The following sermon by the Rt. Rev. Shannon Johnston, Bishop of Virginia, was delivered at St. Paul’s Church, Alexandria, on Sunday, April 6, 2018.
Today, as we continue the great celebration of Easter, we solemnly mark the 50th anniversary of the assassination—indeed, the martyrdom—of the Reverend Dr. Martin Luther King, Jr. on April 4, 1968.
We are doing so on the first Sunday after the date of his death.
Following ancient custom, the actual date of a martyrdom (as can be best determined) or either the date of burial or the removal of remains to a shrine, is the Church’s preferred day of commemoration of extraordinary, heroic Christian witness.
However, in the case of Dr. King, our Episcopal Church provides for the alternative date of January 15 to commemorate his life, out of respect for, and in solidarity with, the African American community’s custom of celebrating his life and achievements on his birthday.
As bishop, I felt that this milestone anniversary is of such importance that I authorized and encouraged all congregations in our diocese to use the propers appointed for the commemoration of Martin Luther King, Jr. rather than the ones customary for the Second Sunday of Easter.
Given that the Great Fifty Days of Easter are of such supreme “rank” on our Church calendar, and thus would rightly take precedence over any other occasion or theme, why would I take such an unprecedented step?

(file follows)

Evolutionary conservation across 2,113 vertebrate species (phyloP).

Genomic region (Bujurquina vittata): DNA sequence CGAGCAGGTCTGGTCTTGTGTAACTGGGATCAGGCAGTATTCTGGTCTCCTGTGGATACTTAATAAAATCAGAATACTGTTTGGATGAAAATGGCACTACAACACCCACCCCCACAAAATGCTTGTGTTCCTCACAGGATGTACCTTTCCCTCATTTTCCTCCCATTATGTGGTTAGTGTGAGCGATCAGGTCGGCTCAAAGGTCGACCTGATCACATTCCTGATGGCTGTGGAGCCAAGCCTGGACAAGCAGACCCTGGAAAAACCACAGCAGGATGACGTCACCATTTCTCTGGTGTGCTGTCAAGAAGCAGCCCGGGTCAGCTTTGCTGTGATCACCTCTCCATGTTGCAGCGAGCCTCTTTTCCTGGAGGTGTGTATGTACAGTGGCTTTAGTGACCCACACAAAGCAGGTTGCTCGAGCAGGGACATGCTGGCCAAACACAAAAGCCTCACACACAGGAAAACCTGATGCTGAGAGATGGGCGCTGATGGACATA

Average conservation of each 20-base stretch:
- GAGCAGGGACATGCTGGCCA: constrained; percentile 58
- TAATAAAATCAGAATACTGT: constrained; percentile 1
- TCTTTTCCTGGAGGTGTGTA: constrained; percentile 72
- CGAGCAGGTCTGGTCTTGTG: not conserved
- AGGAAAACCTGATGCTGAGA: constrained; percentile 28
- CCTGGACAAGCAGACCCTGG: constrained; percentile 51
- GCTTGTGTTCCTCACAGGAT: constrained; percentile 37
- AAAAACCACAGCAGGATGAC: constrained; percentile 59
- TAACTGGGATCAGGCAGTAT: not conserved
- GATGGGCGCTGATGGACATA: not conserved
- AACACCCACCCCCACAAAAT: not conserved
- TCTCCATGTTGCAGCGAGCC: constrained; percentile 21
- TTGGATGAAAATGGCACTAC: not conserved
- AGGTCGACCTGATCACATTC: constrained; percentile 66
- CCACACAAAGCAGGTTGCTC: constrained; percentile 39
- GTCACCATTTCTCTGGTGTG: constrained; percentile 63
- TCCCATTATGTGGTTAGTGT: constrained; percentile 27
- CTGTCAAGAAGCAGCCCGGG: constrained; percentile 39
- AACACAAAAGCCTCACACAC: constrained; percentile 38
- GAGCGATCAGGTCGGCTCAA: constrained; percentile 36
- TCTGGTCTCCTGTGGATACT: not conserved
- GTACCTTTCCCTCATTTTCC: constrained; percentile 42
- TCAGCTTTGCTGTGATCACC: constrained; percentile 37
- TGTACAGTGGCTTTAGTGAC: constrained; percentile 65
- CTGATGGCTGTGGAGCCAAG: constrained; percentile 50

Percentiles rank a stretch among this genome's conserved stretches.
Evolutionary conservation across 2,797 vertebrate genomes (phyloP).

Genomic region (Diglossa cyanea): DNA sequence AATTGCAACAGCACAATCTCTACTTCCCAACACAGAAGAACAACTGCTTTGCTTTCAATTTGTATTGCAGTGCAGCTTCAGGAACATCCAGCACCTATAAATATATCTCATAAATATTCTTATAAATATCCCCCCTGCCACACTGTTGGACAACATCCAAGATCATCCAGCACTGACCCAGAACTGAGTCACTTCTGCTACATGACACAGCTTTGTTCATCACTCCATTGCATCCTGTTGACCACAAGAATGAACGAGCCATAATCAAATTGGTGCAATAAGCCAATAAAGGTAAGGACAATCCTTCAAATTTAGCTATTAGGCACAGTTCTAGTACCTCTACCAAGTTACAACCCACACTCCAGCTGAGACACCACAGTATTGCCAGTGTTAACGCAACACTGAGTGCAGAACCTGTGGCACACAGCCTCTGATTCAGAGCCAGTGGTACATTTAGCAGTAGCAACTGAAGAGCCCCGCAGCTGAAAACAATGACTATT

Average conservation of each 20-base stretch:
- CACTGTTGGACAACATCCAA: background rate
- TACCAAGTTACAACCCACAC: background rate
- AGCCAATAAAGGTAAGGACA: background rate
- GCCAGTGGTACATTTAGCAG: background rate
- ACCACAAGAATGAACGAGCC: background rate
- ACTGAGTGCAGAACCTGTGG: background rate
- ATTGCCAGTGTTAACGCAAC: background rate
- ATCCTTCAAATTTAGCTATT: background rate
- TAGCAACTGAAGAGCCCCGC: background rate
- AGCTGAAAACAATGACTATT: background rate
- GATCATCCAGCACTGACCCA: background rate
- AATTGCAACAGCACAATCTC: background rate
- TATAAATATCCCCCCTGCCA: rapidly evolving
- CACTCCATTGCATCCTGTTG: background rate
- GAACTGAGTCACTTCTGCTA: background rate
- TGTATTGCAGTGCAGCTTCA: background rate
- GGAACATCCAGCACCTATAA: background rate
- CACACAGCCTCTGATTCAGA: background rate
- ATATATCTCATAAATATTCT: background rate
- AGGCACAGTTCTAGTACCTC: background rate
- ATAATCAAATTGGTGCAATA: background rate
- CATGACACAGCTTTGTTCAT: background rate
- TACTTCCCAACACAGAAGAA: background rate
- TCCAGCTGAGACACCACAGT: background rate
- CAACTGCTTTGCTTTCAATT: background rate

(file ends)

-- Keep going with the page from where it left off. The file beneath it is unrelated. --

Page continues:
Absolutely not: I am very suspicious of that phenomenon.
Hardly! If that were to be a trumping criterion, we (especially here in history-ridden Virginia) would always be finding worthy occasions and personages to supplant the order of the liturgical calendar.
Well, that’s closer to my heart, but in my mind there’s got to be more to it than celebrating human greatness.
After all, the sheer scale of examples would be paralyzing, and, anyway, the standards for choosing our worthies would be virtually impossible to establish, being inherently too subjective: “greatness is in the mind and eye of the beholder.”
But, at least, that is closer to clearing the bar.
For, in fact, the Church does have an established set of criteria, “standards” if you will, considerations that come as close to respectable objectivity as we’re likely to be able to achieve. These are all spelled out plainly in the 2006 edition of our devotional book Lesser Feasts and Fasts.
But rather than take the time (and try your patience!) by enumerating and discussing these standards, allow me to characterize them generally.